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Consumers regaining confidence

By Donald C McFetridge

Published 25/05/2015

It appears these days that it was not just Shylock in Shakespeare's The Merchant Of Venice who was looking for a pound of flesh. Today's canny consumers are on the lookout, too - especially for bargains.

The good news is that, according to the latest Office for National Statistics (ONS) figures, consumers (including those in Northern Ireland) are at last spending.

In April UK retail sales rose by an encouraging 1.2%, the strongest increase since November 2014, with higher temperatures helping to account for the increase as shoppers started to stock up on summer clothes in anticipation of the promised more clement weather we're all expecting.

Sales of clothing, footwear and textiles jumped by an astonishing 5.2% in April from March, the largest increase for four years.

All these are signs that consumers are helping to drive the economic recovery. This pattern of spending has, of course, been greatly encouraged and helped by a period of low inflation and rising wages, which helps to drive overall consumer confidence.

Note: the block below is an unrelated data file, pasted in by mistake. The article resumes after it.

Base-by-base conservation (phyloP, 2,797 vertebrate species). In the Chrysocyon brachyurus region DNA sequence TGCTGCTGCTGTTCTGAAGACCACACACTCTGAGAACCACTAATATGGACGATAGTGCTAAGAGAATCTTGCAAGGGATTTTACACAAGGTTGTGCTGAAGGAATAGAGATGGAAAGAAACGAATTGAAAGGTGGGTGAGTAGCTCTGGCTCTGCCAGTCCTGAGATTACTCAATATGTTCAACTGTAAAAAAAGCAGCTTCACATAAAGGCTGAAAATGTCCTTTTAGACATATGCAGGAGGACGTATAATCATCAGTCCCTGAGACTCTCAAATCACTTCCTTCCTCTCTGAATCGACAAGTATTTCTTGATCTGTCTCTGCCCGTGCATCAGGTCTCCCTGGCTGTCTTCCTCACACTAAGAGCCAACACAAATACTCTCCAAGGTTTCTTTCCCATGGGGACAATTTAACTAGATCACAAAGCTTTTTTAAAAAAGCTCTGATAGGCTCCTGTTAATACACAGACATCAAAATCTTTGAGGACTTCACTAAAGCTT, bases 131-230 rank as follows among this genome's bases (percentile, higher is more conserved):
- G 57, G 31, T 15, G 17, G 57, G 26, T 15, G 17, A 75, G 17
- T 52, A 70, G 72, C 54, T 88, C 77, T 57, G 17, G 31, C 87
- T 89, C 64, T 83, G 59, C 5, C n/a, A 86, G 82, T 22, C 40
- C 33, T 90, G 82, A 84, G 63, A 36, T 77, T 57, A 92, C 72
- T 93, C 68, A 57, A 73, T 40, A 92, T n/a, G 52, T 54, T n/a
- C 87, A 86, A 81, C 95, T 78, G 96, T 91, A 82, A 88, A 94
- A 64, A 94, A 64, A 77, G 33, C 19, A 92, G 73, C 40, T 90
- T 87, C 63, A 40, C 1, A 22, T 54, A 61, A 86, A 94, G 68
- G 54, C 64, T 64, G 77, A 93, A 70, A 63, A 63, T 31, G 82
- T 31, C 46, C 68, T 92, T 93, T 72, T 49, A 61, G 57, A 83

The latest results from Marks & Spencer also add to the undeniable fact that consumers are at last feeling more confident about spending.

However, they are spending very specifically in a limited variety of product categories and at certain price-points, notably in the discount and value sectors.

We have witnessed a period of quite radical consumer spending behaviour, where shoppers are seeking out bargains, and the most successful and visionary retailers are struggling to meet this change in consumer demand.

I have long held the view that, when the recession was over, consumers - who had learned how to shop differently - would not revert to their previous shopping behaviour. And this has proved to be an accurate assertion.

Nowadays, consumers worldwide are shopping very differently from how they did five or more years ago. They have learned to price-compare, shop around and seek out the best product at the best available price.

But at least they are now spending, which must be a very encouraging sign for those operating in what is still a very competitive retail marketplace.

  • Donald C McFetridge is a retail analyst at the Ulster University Business School

Belfast Telegraph

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